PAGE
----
With Trump and Netanyahu wreaking havoc, it's time for mass solidarity with Palestine, argues Lindsey German
The demonstration in support of the Palestinians in London next week is of extraordinary importance. It marks the anniversary of the Nakba, or catastrophe, when Palestinians were driven from their homes and land around the time of the creation of the state of Israel.
Since then, Palestinians have made up the largest single group of refugees in the world, dispersed in very large numbers to Jordan and other neighbouring countries, but also to every continent. They have no right to return to live in Israel, even though this is a right which every Jew anywhere in the world is allowed.
But this year’s anniversary has to mark not just this continuing injustice to the Palestinian people. It also has to highlight the acceleration of attempts by Israel’s government to control ever more areas of Palestinian land, and of the international backing which makes these developments so dangerous.
In addition, it has one more very important function: to recommit to building a mass campaign in solidarity with the Palestinians and to ensure that opposition to Israel’s policies is widened and deepened.
The successive attempts by the Palestinians to obtain redress and justice for the wrongs against them have been met with increasing repression and rejection of even the very limited Palestinian aspiration for its own state alongside Israel. We have seen the demonization of successive movements for liberation, both of the PLO and Hamas. We have seen military onslaughts against the Palestinians, with major air attacks in 2009 and 2014 on Gaza.
Today, the people of Gaza are subject to blockade by Israel, leading to serious shortages of essentials and the effective imprisonment of the population there. The Return marches, which have gone on for over a year, have seen the killing and the mass maiming of civilians from Israeli gunfire.
In the West Bank, illegal settlements are proliferating, as they are in Jerusalem. Houses and land are taken from Palestinians and given to the settlers.
Condemnation by UN resolutions, welcome though it is, makes little difference, as the newly re-elected and emboldened prime minister Netanyahu ploughs on with his policies.
He could not do so without the help of governments around the world. These include the neighbouring Arab states, who pay lip service to Palestinian rights but who will do nothing to upset financial and security relations with Israel.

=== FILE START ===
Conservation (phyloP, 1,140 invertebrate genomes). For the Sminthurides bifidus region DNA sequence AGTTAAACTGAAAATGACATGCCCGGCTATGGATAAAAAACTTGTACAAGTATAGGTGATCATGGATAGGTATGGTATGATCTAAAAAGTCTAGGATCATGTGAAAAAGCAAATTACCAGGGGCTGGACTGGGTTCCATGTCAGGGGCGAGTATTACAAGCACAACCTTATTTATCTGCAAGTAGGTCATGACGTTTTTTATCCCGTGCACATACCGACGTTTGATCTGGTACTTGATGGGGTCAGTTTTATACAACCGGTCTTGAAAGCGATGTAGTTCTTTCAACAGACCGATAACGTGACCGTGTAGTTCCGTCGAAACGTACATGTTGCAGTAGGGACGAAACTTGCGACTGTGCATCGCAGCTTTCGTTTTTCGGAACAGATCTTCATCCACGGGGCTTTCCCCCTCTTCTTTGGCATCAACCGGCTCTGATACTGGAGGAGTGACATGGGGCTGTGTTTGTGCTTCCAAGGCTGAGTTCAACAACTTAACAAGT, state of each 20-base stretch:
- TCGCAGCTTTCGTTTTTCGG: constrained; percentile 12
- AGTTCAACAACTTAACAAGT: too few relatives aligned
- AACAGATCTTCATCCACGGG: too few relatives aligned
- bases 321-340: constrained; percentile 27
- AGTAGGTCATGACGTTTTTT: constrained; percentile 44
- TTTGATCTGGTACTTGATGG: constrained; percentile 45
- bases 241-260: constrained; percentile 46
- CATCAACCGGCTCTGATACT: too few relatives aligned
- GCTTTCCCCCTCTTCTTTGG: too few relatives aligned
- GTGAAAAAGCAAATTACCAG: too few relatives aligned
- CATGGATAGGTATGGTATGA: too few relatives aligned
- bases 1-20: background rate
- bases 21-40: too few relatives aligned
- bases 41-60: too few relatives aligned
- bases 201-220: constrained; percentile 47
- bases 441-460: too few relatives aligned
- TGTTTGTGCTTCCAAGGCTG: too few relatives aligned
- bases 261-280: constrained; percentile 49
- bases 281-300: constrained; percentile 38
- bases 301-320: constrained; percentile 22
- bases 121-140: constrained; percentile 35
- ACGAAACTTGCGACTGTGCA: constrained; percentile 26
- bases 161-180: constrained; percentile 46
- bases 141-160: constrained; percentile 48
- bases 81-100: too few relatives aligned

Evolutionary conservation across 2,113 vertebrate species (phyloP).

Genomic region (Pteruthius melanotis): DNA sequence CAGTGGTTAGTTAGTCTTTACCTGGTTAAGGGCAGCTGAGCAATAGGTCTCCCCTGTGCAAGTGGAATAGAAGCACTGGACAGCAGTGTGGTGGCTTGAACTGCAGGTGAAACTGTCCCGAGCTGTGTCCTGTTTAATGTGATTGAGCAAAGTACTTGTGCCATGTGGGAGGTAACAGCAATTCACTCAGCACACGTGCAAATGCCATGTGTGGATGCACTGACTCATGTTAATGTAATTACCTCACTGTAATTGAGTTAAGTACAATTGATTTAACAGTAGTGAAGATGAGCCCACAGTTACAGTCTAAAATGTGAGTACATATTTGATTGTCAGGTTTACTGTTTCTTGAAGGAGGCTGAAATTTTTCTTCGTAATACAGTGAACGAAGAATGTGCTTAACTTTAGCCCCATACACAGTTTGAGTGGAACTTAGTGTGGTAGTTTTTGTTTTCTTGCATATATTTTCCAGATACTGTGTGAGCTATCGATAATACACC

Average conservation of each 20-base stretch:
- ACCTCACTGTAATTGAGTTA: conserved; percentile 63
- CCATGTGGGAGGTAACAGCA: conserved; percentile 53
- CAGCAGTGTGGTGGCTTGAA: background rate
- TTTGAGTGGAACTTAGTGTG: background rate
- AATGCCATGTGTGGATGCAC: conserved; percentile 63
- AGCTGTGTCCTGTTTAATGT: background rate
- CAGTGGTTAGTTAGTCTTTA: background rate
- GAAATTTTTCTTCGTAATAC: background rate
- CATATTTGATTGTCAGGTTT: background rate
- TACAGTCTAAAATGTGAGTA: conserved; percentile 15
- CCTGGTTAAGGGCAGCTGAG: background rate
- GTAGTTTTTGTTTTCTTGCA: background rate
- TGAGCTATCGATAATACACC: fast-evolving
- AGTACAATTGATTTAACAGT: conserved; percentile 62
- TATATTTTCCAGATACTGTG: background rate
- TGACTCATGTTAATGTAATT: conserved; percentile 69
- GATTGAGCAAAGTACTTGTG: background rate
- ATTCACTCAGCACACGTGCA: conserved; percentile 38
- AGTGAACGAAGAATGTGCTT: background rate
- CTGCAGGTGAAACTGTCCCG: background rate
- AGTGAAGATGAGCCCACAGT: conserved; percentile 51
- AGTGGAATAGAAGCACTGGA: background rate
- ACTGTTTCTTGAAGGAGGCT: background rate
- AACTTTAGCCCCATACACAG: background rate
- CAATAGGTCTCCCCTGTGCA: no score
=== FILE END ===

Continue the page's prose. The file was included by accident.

But above all Netanyahu has been aided by the US in the form of president Donald Trump. Trump has moved the US embassy to Jerusalem, has cut US money for the UN refugee agency, UNRWA, which funds many of the Palestinian refugee camps, has endorsed the illegal settlements. Most recently he has recognised Israeli jurisdiction over the Golan Heights, Syrian territory occupied by Israel since 1967. To many, this is regarded as only a prelude to annexation of large parts of the occupied West Bank and the destruction of anything resembling a Palestinian state.
Behind Trump’s and Netanyahu’s actions loom the threat of new wars in the Middle East, most obviously with Iran – brought closer by Trump’s policies of tearing up the nuclear deal with Iran and targeting its oil industry.
Here in Britain, we have a supine government which may be worried about Trump’s and Netanyahu’s approach but will do nothing to challenge their basic priorities. The people of the Middle East are strongly in solidarity with the Palestinians, in contrast to their rulers. So too in Britain we have shown that mass solidarity can be built. We have to redouble our efforts to do so now.
The movement is still organised but needs to regain the strength that we have seen repeatedly over the past ten years. There have been systematic attempts to weaken the movement which have to be resisted. May 11th can be a step in that direction. And when Trump visits Britain on 3-5 June, the Palestine movement must play a major part in mobilising against him.
As national convenor of the Stop the War Coalition, Lindsey was a key organiser of the largest demonstration, and one of the largest mass movements, in British history.
Her books include ‘Material Girls: Women, Men and Work’, ‘Sex, Class and Socialism’, ‘A People’s History of London’ (with John Rees) and ‘How a Century of War Changed the Lives of Women’.
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